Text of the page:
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Written by The Mezzanine Group
on March 07, 2012

Blogging is a well-known marketing tool and one that can be very effective—both for demonstrating thought leadership in a niche and for supporting your company’s search engine optimization (SEO) efforts. I wrote a post last month on whether blogging is an effective marketing tool for B2B companies and this topic was a hot one with a related article called "Corporate Blogging Officially Deemed Dead" getting big reaction. My opinion hasn’t changed—blogging can be an effective B2B marketing tool, but it isn’t the easiest one to implement and companies should evaluate whether it’s something they can do well or if they can get better results investing their time elsewhere.

If you decide that blogging can work for your company, then it’s a question of how to do it right. At Mezzanine, everyone on staff writes one blog per month and the managers do four blogs each month. Here’s what we’ve learned about making blogging work at a B2B company.

  • It takes several months (3 – 12) for everyone to get into the groove of blogging.
  • When we launched, there was fear and consternation. What do I blog about? How long should blogs be? Do I have to worry about using particular keywords? This is normal. To address the questions, we did a session on the company’s objectives for blogging (i.e. SEO and thought leadership) and outlined the kinds of content that we’d like to see.
  • Group brainstorming sessions on possible blog topics are helpful. This was the biggest challenge for us—people struggled unnecessarily to figure out what they should write about. If you have technical experts in your company, they are doing things every single day that are blog-worthy—you just need to help them realize it.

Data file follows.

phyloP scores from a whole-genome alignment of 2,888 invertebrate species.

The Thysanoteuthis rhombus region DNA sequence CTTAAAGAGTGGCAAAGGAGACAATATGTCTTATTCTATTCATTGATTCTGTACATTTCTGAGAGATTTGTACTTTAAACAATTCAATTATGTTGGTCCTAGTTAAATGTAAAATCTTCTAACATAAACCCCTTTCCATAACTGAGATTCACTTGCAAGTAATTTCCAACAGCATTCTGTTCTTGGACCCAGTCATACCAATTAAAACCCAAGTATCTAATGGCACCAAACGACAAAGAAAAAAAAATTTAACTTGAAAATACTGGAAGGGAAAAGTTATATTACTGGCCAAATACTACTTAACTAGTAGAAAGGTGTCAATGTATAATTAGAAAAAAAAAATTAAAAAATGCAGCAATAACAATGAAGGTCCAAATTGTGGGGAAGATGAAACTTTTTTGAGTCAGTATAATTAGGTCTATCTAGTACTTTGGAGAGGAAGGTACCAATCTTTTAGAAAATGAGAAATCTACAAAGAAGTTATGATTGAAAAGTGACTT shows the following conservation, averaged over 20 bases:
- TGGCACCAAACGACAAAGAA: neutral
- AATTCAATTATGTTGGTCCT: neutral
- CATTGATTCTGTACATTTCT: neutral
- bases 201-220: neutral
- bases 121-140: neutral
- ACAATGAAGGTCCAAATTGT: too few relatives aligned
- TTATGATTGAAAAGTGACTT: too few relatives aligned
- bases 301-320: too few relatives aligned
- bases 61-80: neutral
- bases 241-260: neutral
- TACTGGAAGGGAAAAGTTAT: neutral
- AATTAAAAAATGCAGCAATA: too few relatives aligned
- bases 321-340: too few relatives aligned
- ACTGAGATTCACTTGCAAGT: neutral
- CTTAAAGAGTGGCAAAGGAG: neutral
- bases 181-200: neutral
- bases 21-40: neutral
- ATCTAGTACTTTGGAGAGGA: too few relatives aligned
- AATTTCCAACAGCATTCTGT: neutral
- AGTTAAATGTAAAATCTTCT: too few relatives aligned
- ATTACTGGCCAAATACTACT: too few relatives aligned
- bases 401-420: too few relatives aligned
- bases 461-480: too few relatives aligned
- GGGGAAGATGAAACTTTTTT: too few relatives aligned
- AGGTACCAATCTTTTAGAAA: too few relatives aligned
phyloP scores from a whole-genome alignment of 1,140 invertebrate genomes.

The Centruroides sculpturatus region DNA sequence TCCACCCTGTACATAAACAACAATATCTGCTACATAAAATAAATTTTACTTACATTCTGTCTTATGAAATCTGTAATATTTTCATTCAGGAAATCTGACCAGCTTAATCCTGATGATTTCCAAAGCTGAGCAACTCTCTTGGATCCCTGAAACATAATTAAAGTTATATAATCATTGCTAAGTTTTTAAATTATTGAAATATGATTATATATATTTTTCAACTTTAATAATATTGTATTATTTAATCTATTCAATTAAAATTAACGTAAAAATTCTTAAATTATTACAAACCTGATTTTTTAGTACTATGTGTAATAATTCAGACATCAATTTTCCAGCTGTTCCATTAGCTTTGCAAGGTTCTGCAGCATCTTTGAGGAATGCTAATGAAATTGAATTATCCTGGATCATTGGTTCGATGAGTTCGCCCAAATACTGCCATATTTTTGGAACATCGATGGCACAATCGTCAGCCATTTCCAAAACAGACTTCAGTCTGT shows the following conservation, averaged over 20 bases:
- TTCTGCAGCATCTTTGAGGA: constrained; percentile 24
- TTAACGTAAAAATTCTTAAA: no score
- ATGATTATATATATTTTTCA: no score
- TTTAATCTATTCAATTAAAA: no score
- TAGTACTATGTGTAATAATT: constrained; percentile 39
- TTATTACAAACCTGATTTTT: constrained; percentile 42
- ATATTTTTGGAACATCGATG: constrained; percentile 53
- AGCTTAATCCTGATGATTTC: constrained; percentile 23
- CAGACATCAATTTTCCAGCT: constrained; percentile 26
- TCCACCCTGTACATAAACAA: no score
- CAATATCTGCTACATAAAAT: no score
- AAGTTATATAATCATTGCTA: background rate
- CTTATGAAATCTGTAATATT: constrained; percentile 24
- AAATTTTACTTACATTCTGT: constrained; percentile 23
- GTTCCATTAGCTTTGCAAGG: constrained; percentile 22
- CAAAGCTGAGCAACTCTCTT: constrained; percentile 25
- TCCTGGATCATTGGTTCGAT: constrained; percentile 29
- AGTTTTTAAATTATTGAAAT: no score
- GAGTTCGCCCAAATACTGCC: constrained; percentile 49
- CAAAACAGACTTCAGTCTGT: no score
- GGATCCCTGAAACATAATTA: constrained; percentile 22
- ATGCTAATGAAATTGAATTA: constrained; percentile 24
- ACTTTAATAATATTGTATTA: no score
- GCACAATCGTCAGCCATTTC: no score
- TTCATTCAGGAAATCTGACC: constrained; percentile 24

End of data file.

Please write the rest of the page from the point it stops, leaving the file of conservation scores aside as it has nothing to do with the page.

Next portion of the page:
• The best blogs are the ones that come from personal experience, so we have a rule that blogs have to be tied to a personal experience. It prevents blogs that are too generic or academic to be of real interest and use.
  • We have one person project manage the company’s blogging effort. She uses the very effective tactic of public shaming to make sure she gets all the blogs by the deadline each month. i.e. She distributes a list of who has submitted and who hasn’t within a couple days of the deadline.
  • We report back on readership—it galvanizes an internal competitive spirit and gives a feedback to everyone on what’s of interest. It also helps everyone understand what makes for good titles and what doesn’t (think: be provocative, but not misleading).
  • Lead from the top—the senior executives need to do their own blogs and convey their commitment to this tool, or no one else will.

Through this process we realized a benefit from blogging that we hadn’t planned on—sharing of intellectual capital and personal insight within our company. I read everyone’s blogs and am constantly learning things—both professional tips, and also about the team members. Some have writing styles that are magical—and they tie their personal interests and experiences together with professional guidance. I learn a little more about each of my colleagues with every blog. For Mezzanine, blogging is a constantly evolving practice that takes effort, but is definitely worth it.

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